As of today, June 19, India’s COVID-19 cases tally has crossed three lakhs (3,18,000) with around 12,573 deaths. India is fourth in the global count, 8,602,039 cases, with 456,791 deaths.
COVID-19 causes severe infection, and, in severe acute cases, death. The disease may also be asymptomatic, the ‘why’ and ‘how’ of it are still under research. Persons otherwise sick and suffering, such as diabetics, or those with respiratory problems, fever, lung infection (pneumonia), and elderly are more vulnerable. Those under-nourished, with weak immune systems, particularly the weaker sections and those at the margins of society are also more prone to the disease.
Humanity has never been free from diseases, but COVID-19 is the first to engulf the whole of it. The world was not prepared for such a global calamity, or calamity of planetary dimensions. Apart from the virologic and medical reasons, the cycle runs thus: Humanity-induced COVID-19; COVID-19 induced the pandemic across the globe; pandemic induced lockdowns; lockdowns induced human insulation, hardship, misery, distress deaths, and so on.
The main reason for the global spread of the disease can be attributed to globalisation since the 1980s, resulting in the global integration of various economies and societies, facilitating more travel, meetings, summit humanitarianism, hugging, hand-shakes, and so on.
COVID-19 first hit Wuhan in China, between August and December 2019. When the infection began to spread across the countries, and death toll began to increase, the very news of the disease was so frightening that many thought the world, the human world, is nearing its end.
People generally had a sinking feeling, fear of death rushing to them; or briefly, the fear of the Biblical apocalypse – an event involving destruction or damage on a catastrophic scale. The rest is not yet history, it is present, and the future has yet to unfold.
A recent email from Darren Walker, Ford Foundation President, began thus:
“We are experiencing the unprecedented. The world we knew before COVID-19 has been permanently upended. Our lives—our histories—are forever split in two: before coronavirus and after.”
Let me start with the ‘before’. In our case, in the case of India, COVID-19 has been an eye-opener of a failed state and a failed nation for 70 years since it became a democratic republic. The phrase ‘nation-building’ remained mere rhetoric.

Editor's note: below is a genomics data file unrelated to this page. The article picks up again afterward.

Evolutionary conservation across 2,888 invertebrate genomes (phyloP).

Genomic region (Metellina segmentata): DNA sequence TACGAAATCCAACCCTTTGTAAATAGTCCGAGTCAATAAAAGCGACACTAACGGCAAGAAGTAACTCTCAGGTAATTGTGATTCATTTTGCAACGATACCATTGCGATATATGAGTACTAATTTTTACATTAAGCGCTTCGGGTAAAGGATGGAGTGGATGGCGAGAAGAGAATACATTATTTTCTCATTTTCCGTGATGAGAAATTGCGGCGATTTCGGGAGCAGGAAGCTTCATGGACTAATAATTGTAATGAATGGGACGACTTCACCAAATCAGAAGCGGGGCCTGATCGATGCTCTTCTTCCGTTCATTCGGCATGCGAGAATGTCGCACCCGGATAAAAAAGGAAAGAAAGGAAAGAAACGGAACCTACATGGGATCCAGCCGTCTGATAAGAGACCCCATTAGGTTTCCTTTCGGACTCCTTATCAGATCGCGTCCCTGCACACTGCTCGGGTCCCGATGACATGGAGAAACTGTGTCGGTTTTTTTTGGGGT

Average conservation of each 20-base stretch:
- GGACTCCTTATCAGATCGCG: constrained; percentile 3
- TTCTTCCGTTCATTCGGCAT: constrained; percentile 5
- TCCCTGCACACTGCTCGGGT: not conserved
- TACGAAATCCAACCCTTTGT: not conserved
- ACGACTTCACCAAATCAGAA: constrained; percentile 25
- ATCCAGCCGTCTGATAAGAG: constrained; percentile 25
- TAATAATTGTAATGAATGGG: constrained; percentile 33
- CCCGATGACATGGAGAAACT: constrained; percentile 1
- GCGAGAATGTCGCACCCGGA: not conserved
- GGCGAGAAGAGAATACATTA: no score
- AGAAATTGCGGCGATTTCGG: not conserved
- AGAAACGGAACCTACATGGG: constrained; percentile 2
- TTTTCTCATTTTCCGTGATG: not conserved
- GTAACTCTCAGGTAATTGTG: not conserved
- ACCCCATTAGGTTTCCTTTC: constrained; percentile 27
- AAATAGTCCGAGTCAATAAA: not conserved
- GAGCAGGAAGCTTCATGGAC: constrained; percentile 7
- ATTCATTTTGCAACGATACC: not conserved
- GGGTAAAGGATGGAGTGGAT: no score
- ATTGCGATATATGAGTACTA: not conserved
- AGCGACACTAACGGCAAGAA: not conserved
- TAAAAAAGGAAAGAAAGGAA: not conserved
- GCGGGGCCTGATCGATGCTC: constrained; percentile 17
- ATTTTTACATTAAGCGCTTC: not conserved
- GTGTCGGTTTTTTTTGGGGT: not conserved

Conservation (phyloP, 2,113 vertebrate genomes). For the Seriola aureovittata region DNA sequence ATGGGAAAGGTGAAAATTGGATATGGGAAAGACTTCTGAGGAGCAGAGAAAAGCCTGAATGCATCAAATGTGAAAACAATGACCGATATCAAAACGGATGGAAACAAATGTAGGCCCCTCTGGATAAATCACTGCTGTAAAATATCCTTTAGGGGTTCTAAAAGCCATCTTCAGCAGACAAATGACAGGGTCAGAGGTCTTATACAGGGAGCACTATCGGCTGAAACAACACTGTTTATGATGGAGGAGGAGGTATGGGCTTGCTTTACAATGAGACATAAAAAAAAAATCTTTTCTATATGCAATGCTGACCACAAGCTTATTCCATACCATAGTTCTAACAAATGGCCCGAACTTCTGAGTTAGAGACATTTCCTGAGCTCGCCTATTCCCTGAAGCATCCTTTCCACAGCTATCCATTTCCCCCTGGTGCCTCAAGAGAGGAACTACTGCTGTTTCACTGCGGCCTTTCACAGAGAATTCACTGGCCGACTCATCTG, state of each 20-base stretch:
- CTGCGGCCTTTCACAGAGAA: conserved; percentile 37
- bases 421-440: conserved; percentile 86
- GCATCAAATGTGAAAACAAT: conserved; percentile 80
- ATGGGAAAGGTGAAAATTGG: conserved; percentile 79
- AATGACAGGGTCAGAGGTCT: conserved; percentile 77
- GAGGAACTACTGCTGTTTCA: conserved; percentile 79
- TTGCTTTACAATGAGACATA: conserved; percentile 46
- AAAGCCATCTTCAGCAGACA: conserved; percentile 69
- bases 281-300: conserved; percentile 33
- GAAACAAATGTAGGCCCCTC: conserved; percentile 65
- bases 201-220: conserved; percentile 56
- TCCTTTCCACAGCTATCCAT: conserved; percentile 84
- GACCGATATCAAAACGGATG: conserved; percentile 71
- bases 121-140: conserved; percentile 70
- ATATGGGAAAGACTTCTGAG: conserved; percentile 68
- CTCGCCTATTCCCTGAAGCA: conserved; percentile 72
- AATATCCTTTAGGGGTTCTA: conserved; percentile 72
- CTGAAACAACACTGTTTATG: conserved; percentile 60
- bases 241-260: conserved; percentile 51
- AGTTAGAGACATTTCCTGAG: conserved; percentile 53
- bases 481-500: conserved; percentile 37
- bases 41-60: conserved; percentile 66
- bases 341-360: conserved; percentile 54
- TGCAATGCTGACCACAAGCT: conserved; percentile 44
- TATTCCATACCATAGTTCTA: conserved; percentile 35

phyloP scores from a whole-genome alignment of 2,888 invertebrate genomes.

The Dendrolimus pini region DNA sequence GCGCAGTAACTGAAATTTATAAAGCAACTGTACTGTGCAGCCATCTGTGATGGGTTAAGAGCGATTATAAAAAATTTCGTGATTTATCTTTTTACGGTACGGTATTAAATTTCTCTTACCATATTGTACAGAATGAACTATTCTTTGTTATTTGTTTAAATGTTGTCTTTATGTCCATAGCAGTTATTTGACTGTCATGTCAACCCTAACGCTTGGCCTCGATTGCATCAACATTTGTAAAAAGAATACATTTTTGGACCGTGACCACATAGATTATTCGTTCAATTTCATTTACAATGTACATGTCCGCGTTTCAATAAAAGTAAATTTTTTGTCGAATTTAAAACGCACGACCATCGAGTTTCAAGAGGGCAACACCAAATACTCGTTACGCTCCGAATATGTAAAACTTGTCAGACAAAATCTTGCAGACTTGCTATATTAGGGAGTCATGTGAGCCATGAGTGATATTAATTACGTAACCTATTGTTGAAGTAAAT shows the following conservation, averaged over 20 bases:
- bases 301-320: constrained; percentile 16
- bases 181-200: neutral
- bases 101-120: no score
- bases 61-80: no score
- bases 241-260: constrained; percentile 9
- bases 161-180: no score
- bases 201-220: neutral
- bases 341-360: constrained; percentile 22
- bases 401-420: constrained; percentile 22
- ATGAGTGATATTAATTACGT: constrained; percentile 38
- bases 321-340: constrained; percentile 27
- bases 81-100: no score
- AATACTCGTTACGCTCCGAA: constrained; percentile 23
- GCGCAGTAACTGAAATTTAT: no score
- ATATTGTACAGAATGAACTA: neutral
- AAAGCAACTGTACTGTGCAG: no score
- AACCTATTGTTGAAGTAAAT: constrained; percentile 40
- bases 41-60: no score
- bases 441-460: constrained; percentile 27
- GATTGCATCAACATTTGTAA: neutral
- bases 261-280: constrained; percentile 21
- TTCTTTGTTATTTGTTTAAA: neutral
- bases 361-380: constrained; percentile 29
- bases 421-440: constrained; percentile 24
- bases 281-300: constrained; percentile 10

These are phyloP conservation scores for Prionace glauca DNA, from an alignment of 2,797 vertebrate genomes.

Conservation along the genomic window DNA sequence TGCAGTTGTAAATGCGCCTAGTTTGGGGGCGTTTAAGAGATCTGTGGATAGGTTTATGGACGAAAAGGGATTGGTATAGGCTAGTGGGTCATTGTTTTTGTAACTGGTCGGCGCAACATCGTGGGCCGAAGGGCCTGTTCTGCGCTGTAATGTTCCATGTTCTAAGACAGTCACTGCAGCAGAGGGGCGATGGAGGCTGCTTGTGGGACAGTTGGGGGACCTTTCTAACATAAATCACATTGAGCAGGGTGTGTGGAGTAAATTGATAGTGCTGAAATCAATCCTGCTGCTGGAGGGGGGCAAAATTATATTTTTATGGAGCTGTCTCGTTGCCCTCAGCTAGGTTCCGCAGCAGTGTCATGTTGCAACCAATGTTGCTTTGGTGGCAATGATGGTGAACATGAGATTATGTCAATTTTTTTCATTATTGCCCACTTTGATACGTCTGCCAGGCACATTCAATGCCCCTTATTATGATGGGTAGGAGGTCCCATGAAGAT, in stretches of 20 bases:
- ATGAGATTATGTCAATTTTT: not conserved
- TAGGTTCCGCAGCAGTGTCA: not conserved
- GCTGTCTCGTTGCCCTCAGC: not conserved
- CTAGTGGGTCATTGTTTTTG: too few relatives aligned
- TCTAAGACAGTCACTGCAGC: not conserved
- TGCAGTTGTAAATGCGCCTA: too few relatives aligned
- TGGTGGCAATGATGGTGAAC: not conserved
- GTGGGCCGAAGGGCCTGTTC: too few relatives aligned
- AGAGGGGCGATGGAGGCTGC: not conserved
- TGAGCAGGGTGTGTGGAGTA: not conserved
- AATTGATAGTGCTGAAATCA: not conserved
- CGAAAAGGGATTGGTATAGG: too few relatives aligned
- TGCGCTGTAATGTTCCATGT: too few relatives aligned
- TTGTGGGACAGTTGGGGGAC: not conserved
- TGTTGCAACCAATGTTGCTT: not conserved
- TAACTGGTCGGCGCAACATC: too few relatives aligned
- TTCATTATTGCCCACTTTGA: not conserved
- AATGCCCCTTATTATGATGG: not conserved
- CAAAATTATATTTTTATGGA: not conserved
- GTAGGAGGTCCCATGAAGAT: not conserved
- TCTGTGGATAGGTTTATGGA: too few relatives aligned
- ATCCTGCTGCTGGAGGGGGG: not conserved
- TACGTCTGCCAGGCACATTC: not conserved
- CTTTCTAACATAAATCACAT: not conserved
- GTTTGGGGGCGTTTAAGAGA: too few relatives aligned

Nation-building, to the extent it took place, helped mainly the historically and traditionally entrenched upper castes. As a result, India lacked, and is still lacking the much needed basic and developmental infrastructure, distributive justice, planning and development of inclusive institutional frameworks to take care of citizens as a whole irrespective of caste, class, or creed.
In other words, many Indians still lack the much-needed provisions for food, clothing, shelter, education, healthcare, and employment. All these together are needed for a reasonably happy, decent, dignified and peaceful living by individuals, families, and societies at large.
Instead of focusing on these issues, our politicians wasted valuable time of the nation and its people for vote-banks based on caste, language, communal and religious formations, and so on. The result has been a dormant society, a society in stasis (a state of inactivity), in moral turpitude, devoid of physical, intellectual, and moral development – a society devoid of disparities and discriminations.
What we now have is a discordant society of disparate social groups whose markers of social status, social welfare or illfare were laid down long before India’s Independence.
The year 2014 was expected to bring in a new era with Narendra Modi as PM. We thought the BJP’s election manifesto of “Sabkha Sath, Sabka Vikas” will be a dream-come-true. But it turned out to be a manifesto of betrayals, and we began to continue again in a nation betrayed by its own elected leaders. I shall not go into the last six years of Modi’s rule. I have done it elsewhere.
As COVID-19 is between the ‘before’ and ‘after’ mentioned above, a few words on it. We are familiar with bacteria. All of them do not cause disease. Some of them are used in food (Yogurt), as preservatives, and are necessary for human health and even preventing diseases (immune-boosting effects, ie. probiotics). It is too early to talk about the world or, in our case, India, after COVID-19. By one estimate, the dreaded disease and deaths caused by it are said to continue for at least 36 months.
The virus might have appeared in August 2019, though its outbreak was in December or so. As a neighbouring country, India should have immediately started preparations to prevent the spread of the disease. Instead, PM Modi frittered away the nation’s time first by hobnobbing with Donald Trump, and then in electoral manipulations.